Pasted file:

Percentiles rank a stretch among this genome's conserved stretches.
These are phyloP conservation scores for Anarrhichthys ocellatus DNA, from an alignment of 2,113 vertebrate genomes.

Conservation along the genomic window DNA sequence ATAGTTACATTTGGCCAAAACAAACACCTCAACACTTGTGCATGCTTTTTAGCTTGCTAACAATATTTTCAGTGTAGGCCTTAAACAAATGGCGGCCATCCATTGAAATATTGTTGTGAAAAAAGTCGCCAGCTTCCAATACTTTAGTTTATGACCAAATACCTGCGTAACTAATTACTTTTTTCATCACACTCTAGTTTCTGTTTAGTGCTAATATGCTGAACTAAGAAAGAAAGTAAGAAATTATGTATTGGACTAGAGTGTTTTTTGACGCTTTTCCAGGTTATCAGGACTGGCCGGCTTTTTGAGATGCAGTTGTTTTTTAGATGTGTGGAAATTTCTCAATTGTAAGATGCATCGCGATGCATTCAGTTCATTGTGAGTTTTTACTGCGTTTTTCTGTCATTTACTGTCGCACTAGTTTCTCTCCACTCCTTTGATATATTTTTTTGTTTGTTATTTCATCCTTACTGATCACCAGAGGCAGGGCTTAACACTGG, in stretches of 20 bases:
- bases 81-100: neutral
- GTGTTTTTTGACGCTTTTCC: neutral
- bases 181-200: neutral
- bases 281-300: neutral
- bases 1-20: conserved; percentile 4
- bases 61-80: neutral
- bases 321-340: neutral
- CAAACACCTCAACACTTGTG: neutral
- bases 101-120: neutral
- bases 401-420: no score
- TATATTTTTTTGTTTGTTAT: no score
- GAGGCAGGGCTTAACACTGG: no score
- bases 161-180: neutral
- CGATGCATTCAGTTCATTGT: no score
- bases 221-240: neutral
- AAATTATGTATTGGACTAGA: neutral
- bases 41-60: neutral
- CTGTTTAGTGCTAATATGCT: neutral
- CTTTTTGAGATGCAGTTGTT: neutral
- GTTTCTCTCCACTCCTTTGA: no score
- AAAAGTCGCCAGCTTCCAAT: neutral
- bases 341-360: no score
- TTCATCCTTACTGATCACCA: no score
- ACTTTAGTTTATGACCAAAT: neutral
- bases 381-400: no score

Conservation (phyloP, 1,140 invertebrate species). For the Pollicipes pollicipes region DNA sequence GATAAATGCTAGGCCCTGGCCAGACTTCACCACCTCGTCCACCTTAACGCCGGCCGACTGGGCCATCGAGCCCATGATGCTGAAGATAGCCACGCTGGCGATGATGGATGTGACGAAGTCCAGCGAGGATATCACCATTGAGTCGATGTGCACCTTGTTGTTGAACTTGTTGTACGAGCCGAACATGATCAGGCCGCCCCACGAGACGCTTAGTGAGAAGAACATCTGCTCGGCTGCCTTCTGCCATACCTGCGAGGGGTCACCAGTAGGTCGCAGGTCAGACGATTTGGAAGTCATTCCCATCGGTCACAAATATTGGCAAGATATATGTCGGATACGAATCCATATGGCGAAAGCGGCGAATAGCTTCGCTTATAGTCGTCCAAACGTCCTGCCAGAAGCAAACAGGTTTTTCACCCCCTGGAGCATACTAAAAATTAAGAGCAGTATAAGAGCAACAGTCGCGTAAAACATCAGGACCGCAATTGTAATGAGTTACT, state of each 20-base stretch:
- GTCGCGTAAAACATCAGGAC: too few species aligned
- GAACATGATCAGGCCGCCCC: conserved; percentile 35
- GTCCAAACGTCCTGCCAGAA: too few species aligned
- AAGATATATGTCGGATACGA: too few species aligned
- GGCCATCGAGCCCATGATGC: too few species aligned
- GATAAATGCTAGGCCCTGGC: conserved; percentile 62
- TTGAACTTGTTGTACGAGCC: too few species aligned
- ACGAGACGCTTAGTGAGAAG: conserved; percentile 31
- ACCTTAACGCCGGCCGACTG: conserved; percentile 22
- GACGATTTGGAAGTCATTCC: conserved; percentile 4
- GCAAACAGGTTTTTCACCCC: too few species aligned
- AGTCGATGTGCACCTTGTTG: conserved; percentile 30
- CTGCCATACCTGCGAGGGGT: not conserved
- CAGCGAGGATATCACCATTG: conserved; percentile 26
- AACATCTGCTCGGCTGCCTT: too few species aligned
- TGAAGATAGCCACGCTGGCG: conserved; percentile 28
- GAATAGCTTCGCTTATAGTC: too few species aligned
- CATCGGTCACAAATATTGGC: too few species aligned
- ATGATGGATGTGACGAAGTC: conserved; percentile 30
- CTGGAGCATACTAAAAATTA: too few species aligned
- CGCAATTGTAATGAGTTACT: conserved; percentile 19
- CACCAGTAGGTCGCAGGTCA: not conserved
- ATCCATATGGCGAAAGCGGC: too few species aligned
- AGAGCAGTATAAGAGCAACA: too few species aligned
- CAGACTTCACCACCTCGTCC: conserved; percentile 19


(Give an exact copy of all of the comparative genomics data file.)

Percentiles rank a stretch among this genome's conserved stretches.
These are phyloP conservation scores for Anarrhichthys ocellatus DNA, from an alignment of 2,113 vertebrate genomes.

Conservation along the genomic window DNA sequence ATAGTTACATTTGGCCAAAACAAACACCTCAACACTTGTGCATGCTTTTTAGCTTGCTAACAATATTTTCAGTGTAGGCCTTAAACAAATGGCGGCCATCCATTGAAATATTGTTGTGAAAAAAGTCGCCAGCTTCCAATACTTTAGTTTATGACCAAATACCTGCGTAACTAATTACTTTTTTCATCACACTCTAGTTTCTGTTTAGTGCTAATATGCTGAACTAAGAAAGAAAGTAAGAAATTATGTATTGGACTAGAGTGTTTTTTGACGCTTTTCCAGGTTATCAGGACTGGCCGGCTTTTTGAGATGCAGTTGTTTTTTAGATGTGTGGAAATTTCTCAATTGTAAGATGCATCGCGATGCATTCAGTTCATTGTGAGTTTTTACTGCGTTTTTCTGTCATTTACTGTCGCACTAGTTTCTCTCCACTCCTTTGATATATTTTTTTGTTTGTTATTTCATCCTTACTGATCACCAGAGGCAGGGCTTAACACTGG, in stretches of 20 bases:
- bases 81-100: neutral
- GTGTTTTTTGACGCTTTTCC: neutral
- bases 181-200: neutral
- bases 281-300: neutral
- bases 1-20: conserved; percentile 4
- bases 61-80: neutral
- bases 321-340: neutral
- CAAACACCTCAACACTTGTG: neutral
- bases 101-120: neutral
- bases 401-420: no score
- TATATTTTTTTGTTTGTTAT: no score
- GAGGCAGGGCTTAACACTGG: no score
- bases 161-180: neutral
- CGATGCATTCAGTTCATTGT: no score
- bases 221-240: neutral
- AAATTATGTATTGGACTAGA: neutral
- bases 41-60: neutral
- CTGTTTAGTGCTAATATGCT: neutral
- CTTTTTGAGATGCAGTTGTT: neutral
- GTTTCTCTCCACTCCTTTGA: no score
- AAAAGTCGCCAGCTTCCAAT: neutral
- bases 341-360: no score
- TTCATCCTTACTGATCACCA: no score
- ACTTTAGTTTATGACCAAAT: neutral
- bases 381-400: no score

Conservation (phyloP, 1,140 invertebrate species). For the Pollicipes pollicipes region DNA sequence GATAAATGCTAGGCCCTGGCCAGACTTCACCACCTCGTCCACCTTAACGCCGGCCGACTGGGCCATCGAGCCCATGATGCTGAAGATAGCCACGCTGGCGATGATGGATGTGACGAAGTCCAGCGAGGATATCACCATTGAGTCGATGTGCACCTTGTTGTTGAACTTGTTGTACGAGCCGAACATGATCAGGCCGCCCCACGAGACGCTTAGTGAGAAGAACATCTGCTCGGCTGCCTTCTGCCATACCTGCGAGGGGTCACCAGTAGGTCGCAGGTCAGACGATTTGGAAGTCATTCCCATCGGTCACAAATATTGGCAAGATATATGTCGGATACGAATCCATATGGCGAAAGCGGCGAATAGCTTCGCTTATAGTCGTCCAAACGTCCTGCCAGAAGCAAACAGGTTTTTCACCCCCTGGAGCATACTAAAAATTAAGAGCAGTATAAGAGCAACAGTCGCGTAAAACATCAGGACCGCAATTGTAATGAGTTACT, state of each 20-base stretch:
- GTCGCGTAAAACATCAGGAC: too few species aligned
- GAACATGATCAGGCCGCCCC: conserved; percentile 35
- GTCCAAACGTCCTGCCAGAA: too few species aligned
- AAGATATATGTCGGATACGA: too few species aligned
- GGCCATCGAGCCCATGATGC: too few species aligned
- GATAAATGCTAGGCCCTGGC: conserved; percentile 62
- TTGAACTTGTTGTACGAGCC: too few species aligned
- ACGAGACGCTTAGTGAGAAG: conserved; percentile 31
- ACCTTAACGCCGGCCGACTG: conserved; percentile 22
- GACGATTTGGAAGTCATTCC: conserved; percentile 4
- GCAAACAGGTTTTTCACCCC: too few species aligned
- AGTCGATGTGCACCTTGTTG: conserved; percentile 30
- CTGCCATACCTGCGAGGGGT: not conserved
- CAGCGAGGATATCACCATTG: conserved; percentile 26
- AACATCTGCTCGGCTGCCTT: too few species aligned
- TGAAGATAGCCACGCTGGCG: conserved; percentile 28
- GAATAGCTTCGCTTATAGTC: too few species aligned
- CATCGGTCACAAATATTGGC: too few species aligned
- ATGATGGATGTGACGAAGTC: conserved; percentile 30
- CTGGAGCATACTAAAAATTA: too few species aligned
- CGCAATTGTAATGAGTTACT: conserved; percentile 19
- CACCAGTAGGTCGCAGGTCA: not conserved
- ATCCATATGGCGAAAGCGGC: too few species aligned
- AGAGCAGTATAAGAGCAACA: too few species aligned
- CAGACTTCACCACCTCGTCC: conserved; percentile 19